Allan Little on Brexit and Populism in Europe

Allan Little (right) addressing LAWAC members at a Global Cafe Breakfast.

The British public is beginning to swing against the decision to leave the EU, as decided in the July 2016 Brexit referendum, but veteran BBC correspondent Allan Little predicted that because of Britain’s political predicament there will be no official reconsideration and Brexit will happen next year. “It’s going ahead, and it will be a hard Brexit,” he said, suggesting that the hope of maintaining some favorable trade deals will not be met. Speaking to a LAWAC Global Café Breakfast meeting on March 14, Little said that opinion polls are now indicating that a majority of the British public is now in favor of a second referendum – a “do-over” – and that among citizens under 50 there would be a substantial majority to remain in the EU if another vote were taken.

Little said that the main obstacle to a “do-over” is British parliament because since the referendum there has been a general election and politicians “are pledged” to follow through on Brexit. “Democracy matters!” he said. But seen from a distance, Little said that in the last 20 months people know what they voted against – open borders, overreach of Brussels-based EU bureaucrats, submission to European courts – “but they don’t know what they voted for.” British Prime Minister Theresa May has a group of 40-50 Tory MPs who are “committed Brexiteers”, while others are less in favor or, at most, want a “soft”, managed Brexit. This means she has been forced to spend much of her energy negotiating within her own party and hasn’t been negotiating enough with the rest of Europe.

“The government wants a managed divergence,” said Little, under which some sectors of the economy, like the pharmaceuticals industry, would essentially remain in the EU, while other sectors would completely withdraw and a third group would be half in and half out. “But the EU has said this is like having your cake and eating it, and they won’t allow it,” said Little. For Brussels and the other EU members, the integrity of the European Union institutions is seen as more important than trade with the UK. “They are saying ‘we can take the hit’,” said Little.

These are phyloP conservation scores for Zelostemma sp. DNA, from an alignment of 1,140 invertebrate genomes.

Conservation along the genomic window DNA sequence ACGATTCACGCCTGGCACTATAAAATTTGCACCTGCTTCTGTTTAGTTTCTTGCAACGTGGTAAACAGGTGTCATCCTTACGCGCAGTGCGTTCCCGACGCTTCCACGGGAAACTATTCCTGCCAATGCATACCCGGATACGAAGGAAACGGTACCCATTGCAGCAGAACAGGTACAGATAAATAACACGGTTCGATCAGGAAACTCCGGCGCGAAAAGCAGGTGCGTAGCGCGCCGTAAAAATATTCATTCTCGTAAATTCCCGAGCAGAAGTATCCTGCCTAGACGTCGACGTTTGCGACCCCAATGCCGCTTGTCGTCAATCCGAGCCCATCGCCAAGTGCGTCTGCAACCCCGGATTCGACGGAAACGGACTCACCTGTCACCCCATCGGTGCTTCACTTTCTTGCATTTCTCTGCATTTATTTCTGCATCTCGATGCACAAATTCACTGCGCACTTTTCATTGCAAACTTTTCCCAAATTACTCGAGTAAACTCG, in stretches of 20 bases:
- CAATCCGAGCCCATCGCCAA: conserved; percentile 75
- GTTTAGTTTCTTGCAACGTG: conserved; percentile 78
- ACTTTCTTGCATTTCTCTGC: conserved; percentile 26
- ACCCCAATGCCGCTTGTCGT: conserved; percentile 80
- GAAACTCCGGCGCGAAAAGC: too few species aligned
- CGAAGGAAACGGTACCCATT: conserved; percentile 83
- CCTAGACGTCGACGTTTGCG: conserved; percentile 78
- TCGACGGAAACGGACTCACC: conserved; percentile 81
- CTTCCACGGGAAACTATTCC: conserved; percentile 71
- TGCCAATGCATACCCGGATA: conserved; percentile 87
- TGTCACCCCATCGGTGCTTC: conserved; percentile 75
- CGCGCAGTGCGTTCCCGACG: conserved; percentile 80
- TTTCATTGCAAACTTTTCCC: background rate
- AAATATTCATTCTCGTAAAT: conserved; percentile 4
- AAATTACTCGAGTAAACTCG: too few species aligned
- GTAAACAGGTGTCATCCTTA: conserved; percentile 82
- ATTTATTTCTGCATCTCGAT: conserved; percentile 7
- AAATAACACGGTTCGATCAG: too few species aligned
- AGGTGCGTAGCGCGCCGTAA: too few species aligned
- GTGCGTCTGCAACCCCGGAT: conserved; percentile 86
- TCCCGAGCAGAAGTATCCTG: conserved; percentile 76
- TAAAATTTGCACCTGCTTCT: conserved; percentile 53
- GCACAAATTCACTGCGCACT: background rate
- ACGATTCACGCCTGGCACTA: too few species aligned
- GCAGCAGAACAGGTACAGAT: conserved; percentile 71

Little said the British had always held an attitude to Europe of separateness and superiority – he quoted Margaret Thatcher who said that historically Britain’s problems all came from across the Channel and its solutions came from across the Atlantic. “Brits have always been the reluctant Europeans.” The same does not apply to Scotland, where 62% of the population voted to remain in the EU in the Brexit referendum. “The Brexit bus stopped at the Scottish border,” said Little, who predicts that in the longer term Brexit will lead to the break-up of the United Kingdom. Scotland had its own independence referendum on independence from the UK in 2014 which was voted down 55% to 44%. Little said there will be no immediate attempt to have a second vote but said “the demographics are clear – the younger you are the more you look towards Europe.” With a population of 5 million people, Scotland can look across the North Sea to Denmark with a similar population and say “That looks pretty good!”

Still one of the biggest problems facing Britain’s Brexit negotiations is the potential downside to Ireland, particularly if the British are forced to put up a hard border again around Northern Ireland. “That is complicated and challenging for May,” said Little. He pointed out that the majority of other European states are on Dublin’s side on that issue and do not want to see a hard border reestablished, which would contravene the 1998 Good Friday Peace Agreement and could spark a renewal of armed conflict between sectarian groups. On the broader European scene, Little said that the growth of nationalist, populist politics was increasingly concerning, particularly in Poland and Hungary, both of whom “are in clear breach of the obligations they took on when they joined the EU in 2004”. Both countries have seen attacks on the freedom of the press, the independence of the judiciary and the basic principles of democracy. “Populism uses a democratic majority to systematically close down all alternative voices.”

Europe, he said, is now a multi-speed system, with economies in the north doing much better than those in the south. The foundational mistake, according to Little, was the deal that was done with Germany after the fall of the Berlin Wall – the Germans would be allowed to reunify, but the cost was abandoning the Deutschmark and accepting the Euro as the new currency. That has meant that all of southern Europe is now trapped in German monetary discipline for which they are not suited. “The future of Greece is now decided in Germany, so even as the Greeks vote, they cannot change the system.” This is damaging to democracy and leads to populism, said Little.